That’s the idea anyway. They expect warmer weather to lead to drier conditions upto 2025. Perhaps a bit odd on the face of it, as the steamy tropics have rainforests whereas icy Antarctica is the driest continent on Earth.
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A new decade-long weather forecast made by Germany’s Meteorological Service (DWD) is supposed to improve the country’s climate change adaptation capabilities, says Clean Energy Wire.

“Our new forecast for the next ten years fills the gap between existing climate forecasts for the next months and long-term climate projections until the end of the century,” said DWD climatology head Tobias Fuchs.

The forecast project, supported by Germany’s research ministry, could be used by policymakers, business leaders and others to adapt their investment decisions to climate change, he added.

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Try not to weep. It will no doubt take place eventually, and hundreds of fuel-thirsty jets will descend on Scotland – or somewhere else – to discuss one more time how not to burn fuel in order to ‘save the world’, or something.

International climate talks scheduled for Glasgow in November have been thrown into doubt as the global clampdown on travel intensifies because of the coronavirus pandemic, reports the Financial Times (via The GWPF).

Government officials said it was increasingly likely that the annual UN gathering would be postponed given the fast-changing situation.

“Nothing is definite yet but from my vantage point I would bet on it being cancelled pretty soon,” said one Whitehall official.

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Not much chance of that in the absurdly climate-obsessed EU, but maybe a popular view in his home country given the massive costs and lack of worthwhile benefits of said ‘deal’.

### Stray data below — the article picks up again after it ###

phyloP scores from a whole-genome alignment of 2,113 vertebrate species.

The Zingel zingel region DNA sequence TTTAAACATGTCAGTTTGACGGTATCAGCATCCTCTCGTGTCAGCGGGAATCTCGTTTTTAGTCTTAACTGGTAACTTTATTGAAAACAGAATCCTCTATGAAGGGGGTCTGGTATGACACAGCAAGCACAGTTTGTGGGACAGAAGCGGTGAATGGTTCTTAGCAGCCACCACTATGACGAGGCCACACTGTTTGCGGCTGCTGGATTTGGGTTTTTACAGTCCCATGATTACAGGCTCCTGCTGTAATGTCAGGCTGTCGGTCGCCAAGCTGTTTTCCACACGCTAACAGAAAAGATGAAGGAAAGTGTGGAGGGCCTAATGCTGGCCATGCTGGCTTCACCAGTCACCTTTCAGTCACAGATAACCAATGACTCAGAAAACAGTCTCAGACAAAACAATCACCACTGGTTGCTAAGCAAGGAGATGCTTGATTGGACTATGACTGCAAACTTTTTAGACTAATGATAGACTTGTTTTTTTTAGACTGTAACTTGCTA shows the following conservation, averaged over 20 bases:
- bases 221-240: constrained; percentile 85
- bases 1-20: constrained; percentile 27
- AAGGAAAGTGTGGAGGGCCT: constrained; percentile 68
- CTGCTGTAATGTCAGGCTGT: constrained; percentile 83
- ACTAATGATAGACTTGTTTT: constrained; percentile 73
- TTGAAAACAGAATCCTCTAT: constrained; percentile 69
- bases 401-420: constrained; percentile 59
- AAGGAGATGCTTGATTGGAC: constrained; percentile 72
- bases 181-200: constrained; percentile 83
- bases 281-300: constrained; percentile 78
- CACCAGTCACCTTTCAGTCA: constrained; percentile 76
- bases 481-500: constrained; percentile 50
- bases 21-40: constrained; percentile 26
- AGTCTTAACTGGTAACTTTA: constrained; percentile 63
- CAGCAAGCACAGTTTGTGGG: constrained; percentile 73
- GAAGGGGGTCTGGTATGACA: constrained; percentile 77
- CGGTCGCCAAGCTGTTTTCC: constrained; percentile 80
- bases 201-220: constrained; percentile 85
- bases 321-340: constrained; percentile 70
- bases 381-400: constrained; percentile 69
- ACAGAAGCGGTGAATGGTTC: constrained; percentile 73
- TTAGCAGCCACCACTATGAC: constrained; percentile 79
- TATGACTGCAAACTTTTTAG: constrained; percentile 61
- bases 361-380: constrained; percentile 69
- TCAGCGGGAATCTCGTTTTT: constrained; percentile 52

Will COVID-19 be a reason to accelerate or slow Europe’s energy transition? The battle lines are already being drawn, says green Tech Media.

The Czech Republic’s prime minister, Andrej Babiš, has said the European Union should abandon its Green Deal and focus on fighting the spread of the coronavirus in an early sign of policy battles ahead.

Announced in December, Europe’s Green New Deal seeks to invest €1 trillion ($1.1 trillion) on the road to making the EU economy net-zero carbon by 2050.

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UN Should Change Course On Climate

Posted: March 16, 2020 by oldbrew in climate, IPCC, opinion

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Many national economies are going to be under a lot of strain during and after the Coronavirus epidemic. Pouring fortunes into the bottomless climate money pit looks highly unlikely any time soon.

PA Pundits - International

By David Wojick, Ph.D. ~

The UN’s climate action machinery is on the verge to collapse, beginning this November in Glasgow, Scotland. This time the annual climate summit, called COP 26, is most likely to end in complete disarray, even more than COP 25 did last year in Madrid, Spain.

The failure of COP 25 was widely noted with sadness, but Madrid was a minor COP, with little of substance on the table. In contrast COP 26 is hugely important. When it fails, the UN has to rethink its entire approach to climate action.

One of the six principles stated in CLINTEL’s World Climate Declaration captures the situation very succinctly. It says “Climate policy must respect scientific and economic realities.” If it does not, such a policy must fail. See https://clintel.org/world-climate-declaration/.

The scientific reality is that, as CLINTEL emphasizes, there is no climate emergency. The radicals insist that there…

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For decades we’ve been told that net cloud radiative forcing is positive. This means that the the amount by which clouds cool the surface, by reflecting solar radiation back to space, is outweighed by the amount that clouds warm the surface, by re-radiating surface emitted IR back towards the ground. So cloud increase equals warmer surface See e.g IPCC AR5 on the subject:

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Posted on PAPundits
By Dr. Jay Lehr ~

Corals are animals, actually closely related to jelly fish but of course differing in that they have a limestone skeleton made up of calcium carbonate. Their growth rates can be studied to give us knowledge of the ocean and its sea level over thousands of years.

They have lived throughout the oceans of our planet for many thousand years. Over those many years they have experienced both much warmer and much colder periods of geologic time. The bleaching that they have experienced in the view of many climate alarmists is not a sign of their destruction or in fact ill health. It is not a sign that the end of the world as we know it is in sight.